blog-sketch.jpgAs promised: negotiating the deal and first sketches.

The deal: I made a written proposal to the oil exec regarding number of paintings, approximate size, and price per each.  The proposal also spelled out my commission process:

  • charcoal sketches
  • sketch review and approval or changes
  • 50% deposit before start of painting
  • remaining 50% paid before shipment of painting

He then called me and we talked through it. I have found that occasionally, people who are price insensitive don’t necessarily care about the price being paid – they want to bargain for some sort of discount. I suspect there’s some sort of satisfaction in knowing they didn’t have to pay full price. Live and learn, and make your initial price proposals accordingly.

Another aspect of this concerns the gallery and its split on the deal. Since the collector found me through one of my galleries, I feel it is necessary to give the gallery its normal commission split. Collectors who are working directly with the artist may try to find out what this commission split is, and then ask for that much of a discount “since the gallery isn’t in on the deal”. It’s happened to me before and will no doubt happen again; but I will not cut deals behind the gallery’s back, nor will I fail to give the gallery its split. My gallery dealers are my business partners.

We are now in the stage of initial sketches for one of the paintings. I created several different compositions (different horses, angles, action – one is shown above) and the family has made requests for minor changes to compare versions of the sketches. We’ll see where it goes from here!

8 Responses to “The Big Commission, part II”
  1. Susan Fox says:

    Just curious, what size do you do the charcoal drawings? On what kind of paper? What’s the max number of sketches per painting that you think reasonable for what they are paying?

    Good point about pricing and taking into consideration that one may be asked for a discount. I think that sucks, but it appears that that’s how it is in The Real World. But I want a discount when I take the car in for servicing next time and, of course, they’ll be happy to oblige, right? Not.

  2. Tania says:

    This is facsinating, and very educational. I love hearing about how other (read: more successful lol ) artists work and I love hearing about the business side of art.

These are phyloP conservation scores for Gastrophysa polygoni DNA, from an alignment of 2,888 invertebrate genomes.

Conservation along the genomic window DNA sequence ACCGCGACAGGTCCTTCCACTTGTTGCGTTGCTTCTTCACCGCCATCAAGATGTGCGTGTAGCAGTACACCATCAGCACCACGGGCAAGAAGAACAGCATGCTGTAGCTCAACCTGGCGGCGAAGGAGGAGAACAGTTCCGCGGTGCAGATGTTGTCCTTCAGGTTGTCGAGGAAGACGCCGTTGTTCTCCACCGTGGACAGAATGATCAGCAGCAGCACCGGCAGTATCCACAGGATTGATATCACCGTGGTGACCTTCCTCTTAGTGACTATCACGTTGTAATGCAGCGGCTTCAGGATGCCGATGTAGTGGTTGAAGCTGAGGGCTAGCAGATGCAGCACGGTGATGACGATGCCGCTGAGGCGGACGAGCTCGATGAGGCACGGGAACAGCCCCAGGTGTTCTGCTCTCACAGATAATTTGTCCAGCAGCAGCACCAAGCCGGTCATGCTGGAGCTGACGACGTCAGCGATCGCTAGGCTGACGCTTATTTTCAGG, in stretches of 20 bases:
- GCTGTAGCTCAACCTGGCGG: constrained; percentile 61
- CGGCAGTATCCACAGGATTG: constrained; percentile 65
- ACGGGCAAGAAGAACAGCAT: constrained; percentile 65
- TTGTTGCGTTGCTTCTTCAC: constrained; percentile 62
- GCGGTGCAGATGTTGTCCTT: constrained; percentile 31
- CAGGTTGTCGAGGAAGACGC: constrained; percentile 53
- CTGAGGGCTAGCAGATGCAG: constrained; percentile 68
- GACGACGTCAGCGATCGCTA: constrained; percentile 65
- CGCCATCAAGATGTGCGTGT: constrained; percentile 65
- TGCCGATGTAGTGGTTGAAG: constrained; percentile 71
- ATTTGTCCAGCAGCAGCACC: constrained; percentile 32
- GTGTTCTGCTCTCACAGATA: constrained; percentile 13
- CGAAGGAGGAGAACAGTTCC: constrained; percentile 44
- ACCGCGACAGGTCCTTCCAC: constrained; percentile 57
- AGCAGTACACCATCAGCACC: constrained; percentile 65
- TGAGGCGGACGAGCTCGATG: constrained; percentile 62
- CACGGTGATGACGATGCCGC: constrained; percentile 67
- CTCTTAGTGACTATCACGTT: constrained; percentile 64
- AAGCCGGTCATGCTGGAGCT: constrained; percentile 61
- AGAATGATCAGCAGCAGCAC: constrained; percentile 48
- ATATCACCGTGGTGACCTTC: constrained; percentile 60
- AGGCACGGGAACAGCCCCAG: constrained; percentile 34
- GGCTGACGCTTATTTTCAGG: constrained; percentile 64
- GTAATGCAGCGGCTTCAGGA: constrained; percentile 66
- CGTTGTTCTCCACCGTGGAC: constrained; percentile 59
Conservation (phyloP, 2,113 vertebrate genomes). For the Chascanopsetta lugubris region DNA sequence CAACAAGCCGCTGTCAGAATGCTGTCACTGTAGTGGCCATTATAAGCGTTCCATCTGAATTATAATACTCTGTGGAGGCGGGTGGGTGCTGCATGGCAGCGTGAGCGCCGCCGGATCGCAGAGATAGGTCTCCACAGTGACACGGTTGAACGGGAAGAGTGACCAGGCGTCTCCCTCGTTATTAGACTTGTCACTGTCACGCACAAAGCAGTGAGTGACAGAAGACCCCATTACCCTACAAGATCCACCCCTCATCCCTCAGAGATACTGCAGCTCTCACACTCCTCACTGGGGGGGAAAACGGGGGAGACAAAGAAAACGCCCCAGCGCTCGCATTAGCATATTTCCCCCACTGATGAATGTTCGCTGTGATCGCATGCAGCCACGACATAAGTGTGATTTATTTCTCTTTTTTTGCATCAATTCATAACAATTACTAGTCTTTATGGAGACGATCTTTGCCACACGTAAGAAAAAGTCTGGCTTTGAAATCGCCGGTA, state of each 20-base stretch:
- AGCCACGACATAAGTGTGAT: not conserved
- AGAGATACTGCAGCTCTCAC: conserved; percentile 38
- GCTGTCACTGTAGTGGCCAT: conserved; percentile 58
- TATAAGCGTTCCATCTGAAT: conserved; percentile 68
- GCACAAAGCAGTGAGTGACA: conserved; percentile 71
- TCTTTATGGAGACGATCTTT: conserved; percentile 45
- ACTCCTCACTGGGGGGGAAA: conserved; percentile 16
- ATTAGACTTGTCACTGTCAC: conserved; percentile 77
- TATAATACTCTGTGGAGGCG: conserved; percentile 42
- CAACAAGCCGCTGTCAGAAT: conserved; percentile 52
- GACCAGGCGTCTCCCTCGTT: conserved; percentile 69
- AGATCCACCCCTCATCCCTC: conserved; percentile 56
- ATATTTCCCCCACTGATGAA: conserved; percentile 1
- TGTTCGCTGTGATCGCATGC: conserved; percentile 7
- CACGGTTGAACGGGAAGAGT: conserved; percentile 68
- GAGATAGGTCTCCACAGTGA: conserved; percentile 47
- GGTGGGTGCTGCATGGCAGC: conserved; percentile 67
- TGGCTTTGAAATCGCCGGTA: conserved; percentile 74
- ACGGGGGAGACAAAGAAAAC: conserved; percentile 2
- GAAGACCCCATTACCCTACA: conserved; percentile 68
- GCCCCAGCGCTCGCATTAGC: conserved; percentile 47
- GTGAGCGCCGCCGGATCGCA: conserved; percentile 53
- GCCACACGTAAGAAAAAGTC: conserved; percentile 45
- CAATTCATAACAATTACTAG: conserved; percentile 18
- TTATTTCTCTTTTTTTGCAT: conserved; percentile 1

3. Larry Jewett says:

    people who are price insensitive don’t necessarily care about the price being paid – they want to bargain for some sort of discount.

    Reminds me of a trip I took to Ecuador once. My friends and I haggled for sweaters in open air markets.

    I feel ashamed of it now because the starting price for these very nice sweaters was only about $10 and I was trying to argue it down. Some of the people i was haggling with only make a few hundred dollars a year in income and here I was (rich by comparison) essentially trying to deny them a few extra dollars.

    Collectors who are working directly with the artist may try to find out what this commission split is, and then ask for that much of a discount

    I suppose if the gallery were getting all but 1 thin dime, the “collector” would only want to pay that to the artist?

    How cheap can a person get?

    If some “collector” told me that, even if I didn’t have a gallery (which I don’t), I would find one (any one) just so i could jack the price up for that particular stingy “collector”. Either that or I would tell them to take a hike.

  4. Larry Jewett says:

    By the way, is that a handlebar mustache or just a (five o’clock) shadow?

  5. Julie Chapman says:

    Susan – I’m just doing the sketches in my regular painting sketchbook, which is a 9×12 spiral-bound Strathmore recycled-paper thing, so the drawings are less than 9×12 in size. I’m sketching probably 3 different ideas for each piece, which is more than I normally do (and one reason why commissions can be a little nerve-wracking)…which doesn’t count variations on a composition that are being requested.

    Larry, you shouldn’t feel bad about haggling in South America. I visited Ecuador too when my sister was in the Peace Corps there – she insisted that we always haggle for items, as otherwise 2 things happen: North Americans get viewed (with resentment) as rich, and prices go up for the locals, who can ill afford to pay more. A “haggle factor” is built into pricing, as it were. It’s part of the social grease and is expected.